Balancing act

But what I really wanted to talk to Gage about was how he has so meticulously balanced the game to the most intense degree possible. Anyone who has played Guts of Glory will know that every single game ends with a tense race to the finish, as every player ends up within one or two moves away from a victory. It's remarkable that, regardless of whether you've played the game or not, you can still go up against someone who has played the game hundreds of times and beat them on your first go. When it comes to the balancing of the game, Gage puts it all down to that original No Quarter gallery setting. He notes that every design decision was made with the idea that people would be playing it and spectating it in a public area, and hence the game needed to be designed around that. guts 3.jpg"The balancing is the thing I did first, which I think is not typically what you'd do with a board game," he notes. "When you design a game for a gallery exhibition, there's a couple of things you have to do that are not what you'd normally do when designing a game." He continues, "So the first thing that happens in a gallery exhibition is that people come in and they don't have a lot of time for every game. The first time people play your game, it has to be fun. That's not always true in a video game, but it's often not true in a board game. For a board game, the first time people play your game they have to understand the rules. That's also often not true in board games." Secondly, says Gage, spectators have to enjoy the game too. In a gallery space there are far more people walking around and looking at games than playing them, so your game needs to be fun to watch. And to wrap it up all, the designer knew that every card in play would have to be on show, such that every player could see every card on their first play, and that every spectator could look around the table and understand what was happening. This last point led to one of Gage's favorite design features of the game.

"You can say 'I'm gonna force-feed you these dentures so you have to spew either your fridge or your box of spiders' - it's a phrase you wouldn't hear in a lot of games, and if you were walking around the space and heard that, you'd say 'Wha?'"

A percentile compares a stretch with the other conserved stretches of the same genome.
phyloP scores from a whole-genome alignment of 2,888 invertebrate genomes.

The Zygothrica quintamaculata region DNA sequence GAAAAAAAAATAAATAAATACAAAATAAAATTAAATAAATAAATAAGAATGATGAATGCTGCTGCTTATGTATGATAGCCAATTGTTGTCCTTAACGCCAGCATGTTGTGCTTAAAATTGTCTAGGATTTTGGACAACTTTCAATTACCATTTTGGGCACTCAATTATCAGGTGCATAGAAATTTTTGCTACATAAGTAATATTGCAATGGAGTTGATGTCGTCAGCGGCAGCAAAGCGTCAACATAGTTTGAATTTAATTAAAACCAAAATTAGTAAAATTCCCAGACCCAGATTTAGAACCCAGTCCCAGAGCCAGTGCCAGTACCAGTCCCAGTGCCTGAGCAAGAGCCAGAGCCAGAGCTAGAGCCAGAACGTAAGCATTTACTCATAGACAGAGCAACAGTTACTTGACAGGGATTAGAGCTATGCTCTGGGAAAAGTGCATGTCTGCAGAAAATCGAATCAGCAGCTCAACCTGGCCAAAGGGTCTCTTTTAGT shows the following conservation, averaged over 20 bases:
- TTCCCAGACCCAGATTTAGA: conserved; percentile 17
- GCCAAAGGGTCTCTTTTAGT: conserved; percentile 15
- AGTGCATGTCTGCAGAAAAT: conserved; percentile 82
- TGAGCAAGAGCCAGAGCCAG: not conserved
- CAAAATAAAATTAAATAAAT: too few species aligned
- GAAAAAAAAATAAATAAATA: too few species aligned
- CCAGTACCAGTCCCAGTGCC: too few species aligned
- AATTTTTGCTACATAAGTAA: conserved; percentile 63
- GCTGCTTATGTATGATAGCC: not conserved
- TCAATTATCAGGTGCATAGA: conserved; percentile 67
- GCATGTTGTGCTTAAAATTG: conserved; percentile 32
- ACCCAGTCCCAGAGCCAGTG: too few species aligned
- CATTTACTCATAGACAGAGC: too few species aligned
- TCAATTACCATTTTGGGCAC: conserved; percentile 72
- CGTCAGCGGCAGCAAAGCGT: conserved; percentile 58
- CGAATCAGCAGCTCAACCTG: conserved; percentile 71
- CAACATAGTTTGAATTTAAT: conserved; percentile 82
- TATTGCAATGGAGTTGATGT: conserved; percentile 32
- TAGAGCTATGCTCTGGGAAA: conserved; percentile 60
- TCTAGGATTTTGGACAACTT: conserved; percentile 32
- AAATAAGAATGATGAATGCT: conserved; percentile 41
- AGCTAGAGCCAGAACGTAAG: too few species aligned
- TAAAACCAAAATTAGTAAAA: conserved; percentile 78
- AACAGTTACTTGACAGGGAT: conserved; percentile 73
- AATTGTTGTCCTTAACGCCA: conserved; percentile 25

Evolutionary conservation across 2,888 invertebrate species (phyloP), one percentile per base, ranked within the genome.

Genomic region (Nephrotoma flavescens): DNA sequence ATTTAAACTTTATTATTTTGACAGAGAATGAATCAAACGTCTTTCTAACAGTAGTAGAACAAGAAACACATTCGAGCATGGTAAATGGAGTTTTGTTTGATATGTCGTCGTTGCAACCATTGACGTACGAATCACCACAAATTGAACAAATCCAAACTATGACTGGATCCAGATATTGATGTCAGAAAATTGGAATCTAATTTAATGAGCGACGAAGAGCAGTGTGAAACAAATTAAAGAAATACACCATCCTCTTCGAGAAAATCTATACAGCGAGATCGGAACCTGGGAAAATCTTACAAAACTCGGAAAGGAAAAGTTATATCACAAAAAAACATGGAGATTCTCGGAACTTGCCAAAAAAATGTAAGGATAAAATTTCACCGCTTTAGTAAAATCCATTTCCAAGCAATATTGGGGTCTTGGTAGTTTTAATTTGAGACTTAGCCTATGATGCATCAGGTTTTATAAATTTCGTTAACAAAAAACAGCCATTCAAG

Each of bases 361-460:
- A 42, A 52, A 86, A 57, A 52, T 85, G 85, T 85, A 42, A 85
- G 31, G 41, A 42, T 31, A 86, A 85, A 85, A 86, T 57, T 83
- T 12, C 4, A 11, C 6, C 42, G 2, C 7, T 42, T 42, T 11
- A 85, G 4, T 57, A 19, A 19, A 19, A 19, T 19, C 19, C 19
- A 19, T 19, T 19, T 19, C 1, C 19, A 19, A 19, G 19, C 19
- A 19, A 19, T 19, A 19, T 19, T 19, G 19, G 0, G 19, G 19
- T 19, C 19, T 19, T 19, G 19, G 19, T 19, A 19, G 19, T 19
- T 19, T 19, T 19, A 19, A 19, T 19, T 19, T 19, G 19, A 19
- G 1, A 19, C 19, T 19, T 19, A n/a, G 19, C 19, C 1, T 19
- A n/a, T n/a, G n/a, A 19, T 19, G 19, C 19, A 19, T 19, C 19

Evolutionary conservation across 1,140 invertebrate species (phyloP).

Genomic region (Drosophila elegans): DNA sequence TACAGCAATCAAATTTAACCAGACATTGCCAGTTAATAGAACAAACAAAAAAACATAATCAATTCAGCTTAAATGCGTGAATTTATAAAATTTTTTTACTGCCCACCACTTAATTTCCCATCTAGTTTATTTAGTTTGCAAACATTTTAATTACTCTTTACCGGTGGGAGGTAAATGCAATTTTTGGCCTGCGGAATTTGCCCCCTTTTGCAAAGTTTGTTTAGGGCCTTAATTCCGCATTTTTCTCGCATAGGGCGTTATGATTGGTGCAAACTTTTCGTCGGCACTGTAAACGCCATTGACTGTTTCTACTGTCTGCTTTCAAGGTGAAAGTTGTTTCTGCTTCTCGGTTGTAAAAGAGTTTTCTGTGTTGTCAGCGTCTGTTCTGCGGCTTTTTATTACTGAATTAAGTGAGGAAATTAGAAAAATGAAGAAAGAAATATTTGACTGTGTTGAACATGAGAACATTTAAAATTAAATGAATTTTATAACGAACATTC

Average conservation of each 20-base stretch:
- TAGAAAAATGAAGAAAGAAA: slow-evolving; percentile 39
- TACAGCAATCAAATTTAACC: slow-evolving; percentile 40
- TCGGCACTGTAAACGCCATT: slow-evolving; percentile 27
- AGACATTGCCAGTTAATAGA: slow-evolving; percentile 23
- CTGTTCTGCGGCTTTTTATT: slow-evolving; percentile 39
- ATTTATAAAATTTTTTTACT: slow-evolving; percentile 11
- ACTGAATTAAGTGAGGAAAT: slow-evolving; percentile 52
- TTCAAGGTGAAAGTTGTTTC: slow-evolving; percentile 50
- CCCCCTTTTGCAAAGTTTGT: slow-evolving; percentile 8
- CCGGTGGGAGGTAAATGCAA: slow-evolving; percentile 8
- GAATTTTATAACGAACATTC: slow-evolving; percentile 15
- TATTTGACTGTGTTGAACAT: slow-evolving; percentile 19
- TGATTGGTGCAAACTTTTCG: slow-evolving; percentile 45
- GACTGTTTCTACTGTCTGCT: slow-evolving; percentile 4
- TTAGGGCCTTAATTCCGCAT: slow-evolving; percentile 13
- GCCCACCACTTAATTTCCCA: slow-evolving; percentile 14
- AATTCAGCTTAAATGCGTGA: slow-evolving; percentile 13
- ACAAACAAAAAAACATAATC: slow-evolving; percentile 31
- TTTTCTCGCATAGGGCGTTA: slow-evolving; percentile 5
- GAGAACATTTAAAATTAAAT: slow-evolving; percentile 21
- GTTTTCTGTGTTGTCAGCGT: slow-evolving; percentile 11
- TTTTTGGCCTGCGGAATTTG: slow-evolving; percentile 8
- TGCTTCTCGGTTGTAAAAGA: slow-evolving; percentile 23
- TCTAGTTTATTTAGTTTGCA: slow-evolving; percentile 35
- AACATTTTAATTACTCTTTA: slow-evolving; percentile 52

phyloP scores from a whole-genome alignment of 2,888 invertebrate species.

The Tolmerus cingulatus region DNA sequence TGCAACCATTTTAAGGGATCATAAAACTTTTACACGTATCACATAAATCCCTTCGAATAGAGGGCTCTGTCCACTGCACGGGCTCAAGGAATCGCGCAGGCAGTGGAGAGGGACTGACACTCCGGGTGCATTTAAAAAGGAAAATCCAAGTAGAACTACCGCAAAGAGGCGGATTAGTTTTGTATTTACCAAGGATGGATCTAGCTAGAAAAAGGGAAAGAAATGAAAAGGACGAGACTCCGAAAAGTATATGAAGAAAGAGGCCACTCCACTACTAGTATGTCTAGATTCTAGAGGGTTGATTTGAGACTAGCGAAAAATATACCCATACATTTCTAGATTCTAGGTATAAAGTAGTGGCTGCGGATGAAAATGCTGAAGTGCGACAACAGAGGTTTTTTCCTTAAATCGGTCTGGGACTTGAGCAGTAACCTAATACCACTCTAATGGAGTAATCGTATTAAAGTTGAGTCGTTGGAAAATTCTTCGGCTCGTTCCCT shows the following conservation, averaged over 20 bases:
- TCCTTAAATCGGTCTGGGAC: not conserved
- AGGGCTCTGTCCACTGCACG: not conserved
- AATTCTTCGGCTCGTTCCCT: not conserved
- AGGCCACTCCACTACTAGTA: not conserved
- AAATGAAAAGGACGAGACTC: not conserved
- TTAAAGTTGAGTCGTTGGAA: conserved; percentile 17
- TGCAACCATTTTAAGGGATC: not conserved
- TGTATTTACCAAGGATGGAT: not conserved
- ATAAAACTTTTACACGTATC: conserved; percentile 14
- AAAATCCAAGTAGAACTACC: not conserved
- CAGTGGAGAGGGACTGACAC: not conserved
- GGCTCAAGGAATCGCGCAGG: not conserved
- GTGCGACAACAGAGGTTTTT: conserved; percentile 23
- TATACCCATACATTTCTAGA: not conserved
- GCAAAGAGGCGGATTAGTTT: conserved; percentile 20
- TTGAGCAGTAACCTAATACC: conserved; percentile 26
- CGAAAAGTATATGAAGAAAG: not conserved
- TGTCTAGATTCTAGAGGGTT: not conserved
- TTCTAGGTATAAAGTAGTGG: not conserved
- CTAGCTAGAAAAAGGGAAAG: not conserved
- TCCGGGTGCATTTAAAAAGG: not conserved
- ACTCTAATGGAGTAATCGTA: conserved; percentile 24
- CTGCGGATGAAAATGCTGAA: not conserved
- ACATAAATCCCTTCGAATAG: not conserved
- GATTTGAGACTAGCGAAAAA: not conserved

"When you look at what somebody else has, instead of giving them the card that you don't want that they do want, you give them a card you really want that you know they'll reject so they won't get more points," he laughs. "I think that's my favourite thing that people do in the game. I always wanted you to have a terrible decision to make as often as possible, so you should always get to your turn and be like 'Oh come on!"'" These set of rules, governed by gallery play, helped Gage to shape the final product. For example, notes the dev, "The reason why the themeing is so odd, and there's so much verbal stuff on the cards, is because I wanted to make the game interesting to people around you, and not just the players. You can say 'I'm gonna force-feed you these dentures so you have to spew either your fridge or your box of spiders' - it's a phrase you wouldn't hear in a lot of games, and if you were walking around the space and heard that, you'd say 'Wha?'" But Gage also had another balancing element on his mind. Years ago the developer used to play a lot of Magic: The Gathering and really enjoyed it. After several years away from it he decided to try his hand at it again -- and found getting back into the game incredibly difficult. guts 2.jpg"What I noticed is that when I tried to play it, it was really complicated, and I had to know all of these cards just to be able to build a deck to play the game," he says. "And I didn't really want to learn all of those cards. Then it started making me think about Ascension: Chronicle of the Godslayer on iOS, which I really like. It's a really great game, but learning all the cards was kind of a burden, and when I tried to play it with my fiancee, she doesn't want to play it because she doesn't want to learn all the cards." For Gage, the real fun parts of these games isn't the deck-building, but the turn-by-turn tactical play. With this in mind, he set out to discover how he could take the deck-building out of Magic: The Gathering, but still distill that tactical play into his own game. "When I thought about how Magic works, one of the things that hit me was that it doesn't really have a strong system underneath all their cards," he reasons. "Their system is really within the cards, and that's because it's a deck-building game. You build the system when you put your deck together - you build how your cards will interact, and what you're hoping will come out. That's all on you, and what makes the deck-building so powerful." But the actual game system you're playing around is miniscule, he argues, and not all that robust. "I think one of the reasons why Magic requires so much initial investment is because that system is meant to be small, so players can really change it with their decks. But that means you need to learn all the cards and what to expect." So when he came to design Guts, Gage aimed to bump up the underlying system, and instead create an intense ruleset that the cards would revolve around. It's the system itself that dictates the balancing and powers the game, rather than the specific powers of the cards. "You only have five spots in your mouth, and you can usually only chew twice," he says. "That's the whole system that powers the game - it balances it for new players, it's very easy to understand, and you can be just as good as somebody who knows all the cards." One interesting after-thought that came quite by accident from this approach to game design was the political clashes that occur towards the end of the game. Since everyone can see everyone else's cards, the last 10 minutes or so usually revolve around players bartering with each other, and trying to tell other players what they should do next. "I really feel like when you play 2 player, it's this very intense tactical game," says Gage. "But if you play it 4 player, it's a lot more laid back even though it can get very political. There's a lot less pressure on you to do the perfect thing ever time, because there are so many other people making moves. I kinda like that it's sort of two different games in one box."